Estrogen Replacement Reduces Risk and Increases Survival Times of Women With Hepatocellular Carcinoma

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Environmental factors have been identified that affect risk of hepatocellular carcinoma (HCC), but little is known about the effects of sex hormones on liver cancer development or outcome. The authors investigated whether menopause hormone therapy (MHT) affects risk, age at onset, or outcome of HCC.


We performed a case–control study of 234 female patients treated for HCC at a tertiary medical center and with 282 healthy women (controls) from January 1, 2004 through May 31, 2015. We collected detailed information on environmental exposures, ages of menarche and menopause, hysterectomies, and uses of birth control and MHT. We performed multivariable logistic and Cox regression analyses to determine the independent effects of factors associated with women on risk and clinical outcome in HCC. The primary outcomes were effect of MHT on HCC risk, the relationship between MHT with hepatitis virus infection on HCC development, and effect of MHT on age at HCC onset or survival after diagnosis of HCC.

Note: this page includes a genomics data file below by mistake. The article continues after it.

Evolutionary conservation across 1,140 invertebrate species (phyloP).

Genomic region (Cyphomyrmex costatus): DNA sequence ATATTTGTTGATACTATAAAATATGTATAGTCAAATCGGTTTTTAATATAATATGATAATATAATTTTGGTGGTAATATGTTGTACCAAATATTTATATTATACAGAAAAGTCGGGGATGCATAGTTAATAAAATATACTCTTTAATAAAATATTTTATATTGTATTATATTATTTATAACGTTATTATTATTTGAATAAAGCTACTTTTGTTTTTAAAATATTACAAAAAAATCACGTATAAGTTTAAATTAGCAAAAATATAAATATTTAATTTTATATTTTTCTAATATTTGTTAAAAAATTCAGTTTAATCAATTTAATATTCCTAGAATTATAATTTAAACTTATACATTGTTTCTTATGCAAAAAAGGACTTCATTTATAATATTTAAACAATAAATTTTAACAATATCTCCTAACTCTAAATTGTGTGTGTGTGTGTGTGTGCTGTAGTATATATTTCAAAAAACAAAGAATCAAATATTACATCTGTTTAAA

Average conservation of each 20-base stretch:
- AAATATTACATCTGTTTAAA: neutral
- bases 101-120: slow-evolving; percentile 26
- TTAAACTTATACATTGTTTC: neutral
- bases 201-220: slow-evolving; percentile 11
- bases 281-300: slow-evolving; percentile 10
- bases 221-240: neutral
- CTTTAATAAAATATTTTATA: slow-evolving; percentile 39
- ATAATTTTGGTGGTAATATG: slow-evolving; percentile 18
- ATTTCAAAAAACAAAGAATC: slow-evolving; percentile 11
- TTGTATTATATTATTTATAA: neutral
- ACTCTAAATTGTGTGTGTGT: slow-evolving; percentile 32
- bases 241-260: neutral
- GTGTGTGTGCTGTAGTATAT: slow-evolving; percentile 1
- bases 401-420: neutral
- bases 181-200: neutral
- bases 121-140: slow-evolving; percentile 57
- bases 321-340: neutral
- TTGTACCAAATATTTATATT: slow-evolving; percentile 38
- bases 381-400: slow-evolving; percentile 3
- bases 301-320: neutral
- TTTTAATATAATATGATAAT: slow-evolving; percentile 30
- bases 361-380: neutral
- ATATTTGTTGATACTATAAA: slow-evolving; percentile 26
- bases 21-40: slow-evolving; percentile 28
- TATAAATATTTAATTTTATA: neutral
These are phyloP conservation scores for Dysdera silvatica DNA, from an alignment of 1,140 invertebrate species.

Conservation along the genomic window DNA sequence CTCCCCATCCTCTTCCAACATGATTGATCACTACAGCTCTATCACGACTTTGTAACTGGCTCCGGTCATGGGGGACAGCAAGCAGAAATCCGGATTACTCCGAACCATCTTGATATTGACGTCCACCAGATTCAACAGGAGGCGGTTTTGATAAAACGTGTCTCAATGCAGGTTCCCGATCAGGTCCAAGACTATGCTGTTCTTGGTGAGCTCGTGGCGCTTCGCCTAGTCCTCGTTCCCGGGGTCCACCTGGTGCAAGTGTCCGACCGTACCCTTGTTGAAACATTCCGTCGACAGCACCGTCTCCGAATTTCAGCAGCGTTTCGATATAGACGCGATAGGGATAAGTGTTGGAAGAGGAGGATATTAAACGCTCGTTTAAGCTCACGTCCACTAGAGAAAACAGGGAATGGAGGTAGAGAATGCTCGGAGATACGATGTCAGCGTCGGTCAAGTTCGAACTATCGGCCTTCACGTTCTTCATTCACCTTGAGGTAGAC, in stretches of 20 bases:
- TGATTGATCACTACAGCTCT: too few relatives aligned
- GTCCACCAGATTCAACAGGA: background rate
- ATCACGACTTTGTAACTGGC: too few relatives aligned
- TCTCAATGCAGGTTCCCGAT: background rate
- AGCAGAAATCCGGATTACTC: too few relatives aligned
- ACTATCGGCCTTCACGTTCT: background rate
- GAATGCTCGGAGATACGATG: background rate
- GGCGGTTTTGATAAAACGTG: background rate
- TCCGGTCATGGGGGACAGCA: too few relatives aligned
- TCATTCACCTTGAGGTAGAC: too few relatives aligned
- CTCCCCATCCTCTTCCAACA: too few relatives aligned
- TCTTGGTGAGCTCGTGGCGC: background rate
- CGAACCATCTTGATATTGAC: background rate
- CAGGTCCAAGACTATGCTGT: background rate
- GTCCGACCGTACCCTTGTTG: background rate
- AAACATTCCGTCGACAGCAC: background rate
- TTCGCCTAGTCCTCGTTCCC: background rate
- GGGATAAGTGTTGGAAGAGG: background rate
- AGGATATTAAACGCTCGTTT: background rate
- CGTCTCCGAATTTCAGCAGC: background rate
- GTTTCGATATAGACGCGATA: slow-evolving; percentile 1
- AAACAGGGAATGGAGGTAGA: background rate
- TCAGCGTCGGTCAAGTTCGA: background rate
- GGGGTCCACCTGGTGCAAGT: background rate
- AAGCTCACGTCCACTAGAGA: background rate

The estimated adjusted odds ratio (AOR) for HCC in women who ever used estrogen was 0.53 (95% confidence interval [CI], 0.32–0.88). This association was supported by the older age of HCC onset among estrogen users (mean, 64.5 ± 0.9 years) vs nonusers (mean 59.2 ± 1.1 years;P = .001) and the reduced risk of HCC among long-term users (more than 5 years) (AOR, 0.36; 95% CI, 0.20–0.63). Users of estrogen also had a reduced risk for hepatitis-associated HCC: AOR for users, 4.37 (95% CI, 1.67–11.44) vs AOR for nonusers, 17.60 (95% CI, 3.88–79.83). Estrogen use reduced risk of death from HCC (hazard ratio, 0.55; 95% CI, 0.40–0.77;P = .01). Median overall survival times were 33.5 months for estrogen users (95% CI, 25.7–41.3 months) and 24.1 months for nonusers (95% CI, 19.02–29.30 months;P = .008).


In a case–control study of women with HCC vs female control subjects at a single center, we associated use of estrogen MHT with reduced risk of HCC and increased overall survival times of patients with HCC. Further studies are needed to determine the benefits of estrogen therapy for women and patients with HCC, and effects of tumor expression of estrogen receptor.

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